Private Eyes revolves the characters in a private detective agency headed by Wong Yuk-See (Michael Hui) with two employees, a stuttered, easily bullied Pighead (Ricky Hui) and secretary/...
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Private Eyes revolves the characters in a private detective agency headed by Wong Yuk-See (Michael Hui) with two employees, a stuttered, easily bullied Pighead (Ricky Hui) and secretary/receptionist, Jacky (Angie Chiu). The agency was soon joined by an out-of-work bottling plant employee Lee Kwok-Kit (Sam Hui). Among them, they took on various cases, mostly involving adulterous men and women. Comedic adventures occurred when Wong and Lee carried out these investigations. In the movie's finale, the two were trying to capture a blackmailer to a local theater and it ties several earlier sketches together.Written by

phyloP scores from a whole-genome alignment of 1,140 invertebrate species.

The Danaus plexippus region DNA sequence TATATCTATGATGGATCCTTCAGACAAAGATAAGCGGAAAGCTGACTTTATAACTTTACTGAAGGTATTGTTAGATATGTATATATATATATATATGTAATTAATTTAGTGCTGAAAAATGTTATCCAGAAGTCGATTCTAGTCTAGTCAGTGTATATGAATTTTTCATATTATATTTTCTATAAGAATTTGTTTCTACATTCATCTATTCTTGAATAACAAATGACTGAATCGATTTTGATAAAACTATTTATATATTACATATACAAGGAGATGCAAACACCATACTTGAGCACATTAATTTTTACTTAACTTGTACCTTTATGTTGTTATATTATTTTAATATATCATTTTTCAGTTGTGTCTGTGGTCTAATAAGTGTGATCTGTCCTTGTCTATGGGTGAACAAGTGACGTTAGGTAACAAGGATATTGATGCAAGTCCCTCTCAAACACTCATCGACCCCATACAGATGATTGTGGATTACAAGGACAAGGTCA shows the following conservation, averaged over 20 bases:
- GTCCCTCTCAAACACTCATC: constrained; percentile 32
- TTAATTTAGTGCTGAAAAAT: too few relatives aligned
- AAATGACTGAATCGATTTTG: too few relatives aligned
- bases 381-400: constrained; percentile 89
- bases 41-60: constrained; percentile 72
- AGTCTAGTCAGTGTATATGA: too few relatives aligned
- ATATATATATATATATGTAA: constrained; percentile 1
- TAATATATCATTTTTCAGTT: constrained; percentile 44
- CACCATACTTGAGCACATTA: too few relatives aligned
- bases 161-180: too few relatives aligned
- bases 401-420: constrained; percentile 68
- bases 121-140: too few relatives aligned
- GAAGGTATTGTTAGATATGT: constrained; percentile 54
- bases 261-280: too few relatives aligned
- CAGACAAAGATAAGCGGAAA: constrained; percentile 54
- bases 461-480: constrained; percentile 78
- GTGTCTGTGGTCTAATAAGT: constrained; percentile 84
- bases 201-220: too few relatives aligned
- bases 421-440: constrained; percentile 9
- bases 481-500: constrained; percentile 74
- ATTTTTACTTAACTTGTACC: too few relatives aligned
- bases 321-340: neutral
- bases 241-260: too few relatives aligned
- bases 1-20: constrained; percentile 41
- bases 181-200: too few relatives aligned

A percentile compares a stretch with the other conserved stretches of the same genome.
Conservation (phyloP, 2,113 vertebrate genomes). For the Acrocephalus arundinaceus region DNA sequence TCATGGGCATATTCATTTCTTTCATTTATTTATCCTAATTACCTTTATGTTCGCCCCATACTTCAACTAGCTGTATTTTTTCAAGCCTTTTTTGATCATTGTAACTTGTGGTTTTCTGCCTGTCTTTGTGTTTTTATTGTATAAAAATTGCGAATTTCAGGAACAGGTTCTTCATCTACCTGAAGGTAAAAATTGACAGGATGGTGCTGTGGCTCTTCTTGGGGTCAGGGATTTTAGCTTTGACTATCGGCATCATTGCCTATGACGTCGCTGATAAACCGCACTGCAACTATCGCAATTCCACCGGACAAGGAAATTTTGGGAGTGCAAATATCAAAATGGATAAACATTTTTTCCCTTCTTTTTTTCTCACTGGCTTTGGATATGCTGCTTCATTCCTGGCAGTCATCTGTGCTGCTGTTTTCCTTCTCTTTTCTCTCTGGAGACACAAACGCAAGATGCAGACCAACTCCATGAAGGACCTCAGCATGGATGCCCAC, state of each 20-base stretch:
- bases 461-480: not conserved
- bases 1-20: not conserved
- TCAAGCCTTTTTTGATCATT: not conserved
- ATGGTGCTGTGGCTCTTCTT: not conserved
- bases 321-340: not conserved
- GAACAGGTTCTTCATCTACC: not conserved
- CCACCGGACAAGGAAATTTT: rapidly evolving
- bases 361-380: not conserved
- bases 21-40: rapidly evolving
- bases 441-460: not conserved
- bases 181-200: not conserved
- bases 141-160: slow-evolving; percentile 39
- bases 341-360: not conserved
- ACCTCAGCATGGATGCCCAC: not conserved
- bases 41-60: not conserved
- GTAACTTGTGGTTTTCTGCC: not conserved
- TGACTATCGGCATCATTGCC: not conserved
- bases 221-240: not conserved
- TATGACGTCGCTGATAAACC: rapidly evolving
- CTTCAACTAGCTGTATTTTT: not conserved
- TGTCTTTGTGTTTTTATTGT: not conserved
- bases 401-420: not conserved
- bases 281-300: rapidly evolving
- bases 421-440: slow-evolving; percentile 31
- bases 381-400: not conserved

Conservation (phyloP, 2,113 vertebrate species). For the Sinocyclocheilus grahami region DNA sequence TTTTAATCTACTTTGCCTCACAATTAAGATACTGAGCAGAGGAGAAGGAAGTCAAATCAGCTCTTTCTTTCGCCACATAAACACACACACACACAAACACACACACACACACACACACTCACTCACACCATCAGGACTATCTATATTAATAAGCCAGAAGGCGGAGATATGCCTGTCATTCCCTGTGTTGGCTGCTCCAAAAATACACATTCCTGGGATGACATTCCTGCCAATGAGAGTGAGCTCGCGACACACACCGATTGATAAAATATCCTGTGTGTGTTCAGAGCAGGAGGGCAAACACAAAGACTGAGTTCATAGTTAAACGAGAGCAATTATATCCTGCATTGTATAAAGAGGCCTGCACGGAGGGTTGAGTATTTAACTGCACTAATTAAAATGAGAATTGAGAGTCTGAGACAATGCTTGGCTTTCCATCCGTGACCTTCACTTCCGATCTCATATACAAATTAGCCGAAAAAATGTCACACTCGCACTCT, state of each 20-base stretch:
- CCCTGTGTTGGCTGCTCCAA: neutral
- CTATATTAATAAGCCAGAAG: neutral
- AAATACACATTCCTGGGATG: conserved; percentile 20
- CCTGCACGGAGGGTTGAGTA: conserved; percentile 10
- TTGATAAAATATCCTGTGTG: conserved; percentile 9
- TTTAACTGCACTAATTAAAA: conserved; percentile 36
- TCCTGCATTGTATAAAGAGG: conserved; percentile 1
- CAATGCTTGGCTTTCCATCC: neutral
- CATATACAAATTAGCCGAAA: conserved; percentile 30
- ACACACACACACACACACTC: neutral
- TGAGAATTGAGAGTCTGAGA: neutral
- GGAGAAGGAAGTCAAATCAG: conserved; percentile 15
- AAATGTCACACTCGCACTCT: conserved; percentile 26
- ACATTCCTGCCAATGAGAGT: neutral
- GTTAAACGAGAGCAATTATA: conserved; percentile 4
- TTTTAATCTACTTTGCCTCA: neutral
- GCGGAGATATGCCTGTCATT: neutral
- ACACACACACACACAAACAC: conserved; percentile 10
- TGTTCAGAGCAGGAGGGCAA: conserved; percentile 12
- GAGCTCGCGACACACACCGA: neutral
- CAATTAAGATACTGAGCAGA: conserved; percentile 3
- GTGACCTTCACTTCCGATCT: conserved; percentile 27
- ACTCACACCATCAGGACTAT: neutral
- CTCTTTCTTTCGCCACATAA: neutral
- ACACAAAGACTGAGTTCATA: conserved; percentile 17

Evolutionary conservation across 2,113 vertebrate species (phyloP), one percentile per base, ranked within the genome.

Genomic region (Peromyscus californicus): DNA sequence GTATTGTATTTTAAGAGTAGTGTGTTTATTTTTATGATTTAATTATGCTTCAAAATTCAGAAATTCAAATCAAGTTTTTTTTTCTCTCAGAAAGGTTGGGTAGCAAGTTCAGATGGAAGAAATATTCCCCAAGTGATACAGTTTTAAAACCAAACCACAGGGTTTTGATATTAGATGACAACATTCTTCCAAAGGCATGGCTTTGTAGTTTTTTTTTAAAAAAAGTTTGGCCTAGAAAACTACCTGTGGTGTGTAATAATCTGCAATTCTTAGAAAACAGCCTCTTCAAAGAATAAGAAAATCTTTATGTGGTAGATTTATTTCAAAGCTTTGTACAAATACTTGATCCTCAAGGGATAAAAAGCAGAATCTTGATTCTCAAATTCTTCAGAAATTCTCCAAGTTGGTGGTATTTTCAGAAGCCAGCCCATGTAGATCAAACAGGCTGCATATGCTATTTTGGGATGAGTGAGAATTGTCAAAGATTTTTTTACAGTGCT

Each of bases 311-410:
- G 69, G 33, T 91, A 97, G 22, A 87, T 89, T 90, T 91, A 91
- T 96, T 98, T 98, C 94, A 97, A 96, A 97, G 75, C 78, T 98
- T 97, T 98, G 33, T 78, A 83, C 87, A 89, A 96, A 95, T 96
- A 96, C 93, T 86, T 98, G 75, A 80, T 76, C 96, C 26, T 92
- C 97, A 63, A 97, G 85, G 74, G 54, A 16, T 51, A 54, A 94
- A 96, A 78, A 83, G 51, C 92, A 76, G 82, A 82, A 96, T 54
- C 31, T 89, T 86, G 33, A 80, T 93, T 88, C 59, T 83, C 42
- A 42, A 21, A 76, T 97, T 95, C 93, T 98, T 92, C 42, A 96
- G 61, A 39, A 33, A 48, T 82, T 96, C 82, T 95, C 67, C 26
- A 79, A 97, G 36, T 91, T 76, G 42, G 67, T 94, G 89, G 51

The fight in the kitchen featuring a swordfish, a set of sharks teeth a couple of duck skewers and a set of sausage nunchaku was featured in edited form in the Martial Arts documentary The Best Of Martial Arts. See more »
The Hui brothers revolutionized Hong Kong movie making style with this and other movies. Especially San Hui who also wrote the songs for the movie, invented the modern comedic Hong Kong movie that involves lot more elements than was previously seen in Hong Kong cinema.
There's action, comedy, slapstick, and above all unique plot that all combines into an entertaining movie.
In about 10 years from the making of this movie, quality of Hong Kong cinema starts to skyrocket, and eventually rivals the movies made in Hollywood. But you can see all the elements that turned Hong Kong cinema in modern direction with this movie.
It's a ground breaking movie, and also a very good movie to watch as well. Music is also pretty cool.
This is a must see movie for an Asian movie fan.
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